Figure 2: Top five red wine varieties exported to China China Export Report While the domination of Australian reds over whites in China is expected to continue for some time, there have been some exciting signs of growth for Australian white wines.  Chinese fine wine consumers are beginning to broaden their palates beyond red wines. Despite coming off a low base, exports of Australian white wines to the Chinese markets grew in the twelve months to September 2016 increased by 33% to $23 million.  And this growth in the value of Australian white wine exports to China is taking place at the higher price points. This indicates that changes in the Chinese market are expected as consumers’ tastes diversify, showing potential for future growth in this area.

‘White wine in China is such a small volume at the moment but purely based on their cuisine and the heat in the summer in many cities… it’s well suited to the Chinese market. Our biggest challenge is getting them to understand white wine…’ Paul Byron, Periscope Management

Figure 3: Growth in white varieties in China China Export Report

A bright future for Australian wine in China

It’s now clear that what was once just potential has now become reality. The Chinese market is the biggest market by value for Australian wine. Exports to mainland China contributed 60% of the growth in the value of all Australian exports at $10 and above per litre FOB.  One-third of Australian wine exported in this price segment is now exported to mainland China. While it might be a little pointless to keep a lid on expectations it is fair to say that the hard work has really only just begun. To use a sporting analogy, the Australian wine community has run a measured first lap in a long distance race. The time for patience, commitment and consistency in China is now.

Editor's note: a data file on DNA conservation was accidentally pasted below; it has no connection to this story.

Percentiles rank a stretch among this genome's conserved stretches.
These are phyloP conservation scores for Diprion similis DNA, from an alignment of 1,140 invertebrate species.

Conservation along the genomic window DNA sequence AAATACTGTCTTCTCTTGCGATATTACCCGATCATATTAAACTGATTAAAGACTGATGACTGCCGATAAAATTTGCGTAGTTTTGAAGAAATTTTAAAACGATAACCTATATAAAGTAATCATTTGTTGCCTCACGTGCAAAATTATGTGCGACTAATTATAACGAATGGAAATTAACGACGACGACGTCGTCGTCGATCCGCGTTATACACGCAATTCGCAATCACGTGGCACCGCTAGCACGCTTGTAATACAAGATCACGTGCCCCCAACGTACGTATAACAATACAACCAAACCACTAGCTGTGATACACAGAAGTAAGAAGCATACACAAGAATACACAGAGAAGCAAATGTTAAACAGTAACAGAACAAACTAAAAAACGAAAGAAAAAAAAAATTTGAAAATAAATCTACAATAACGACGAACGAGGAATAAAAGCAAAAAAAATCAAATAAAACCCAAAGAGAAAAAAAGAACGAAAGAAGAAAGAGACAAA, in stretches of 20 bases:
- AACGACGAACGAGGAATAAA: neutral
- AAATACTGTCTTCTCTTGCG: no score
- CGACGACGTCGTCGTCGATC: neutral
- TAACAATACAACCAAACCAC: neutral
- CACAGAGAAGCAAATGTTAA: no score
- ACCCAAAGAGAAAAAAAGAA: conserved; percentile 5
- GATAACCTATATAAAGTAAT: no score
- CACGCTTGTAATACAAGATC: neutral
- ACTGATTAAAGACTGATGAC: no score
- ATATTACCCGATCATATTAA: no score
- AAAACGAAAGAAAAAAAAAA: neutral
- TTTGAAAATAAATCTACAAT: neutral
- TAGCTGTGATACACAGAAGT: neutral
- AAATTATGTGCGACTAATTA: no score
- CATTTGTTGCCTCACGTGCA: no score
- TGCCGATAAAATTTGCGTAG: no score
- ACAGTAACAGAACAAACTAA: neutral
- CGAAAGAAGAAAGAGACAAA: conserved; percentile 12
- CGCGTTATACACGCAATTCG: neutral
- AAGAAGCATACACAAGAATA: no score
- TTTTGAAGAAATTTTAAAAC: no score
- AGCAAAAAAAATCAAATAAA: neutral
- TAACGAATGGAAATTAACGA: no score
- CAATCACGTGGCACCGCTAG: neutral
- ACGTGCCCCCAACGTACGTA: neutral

Disclaimer

This information is presented in good faith and on the basis that Wine Australia, nor their agents or employees, are liable (whether by reason of error, omission, negligence, lack of care or otherwise) to any person for any damage or loss whatsoever which has occurred or may occur in relation to that person taking or not taking (as the case may be) action in respect of any statement, information or advice given via this channel.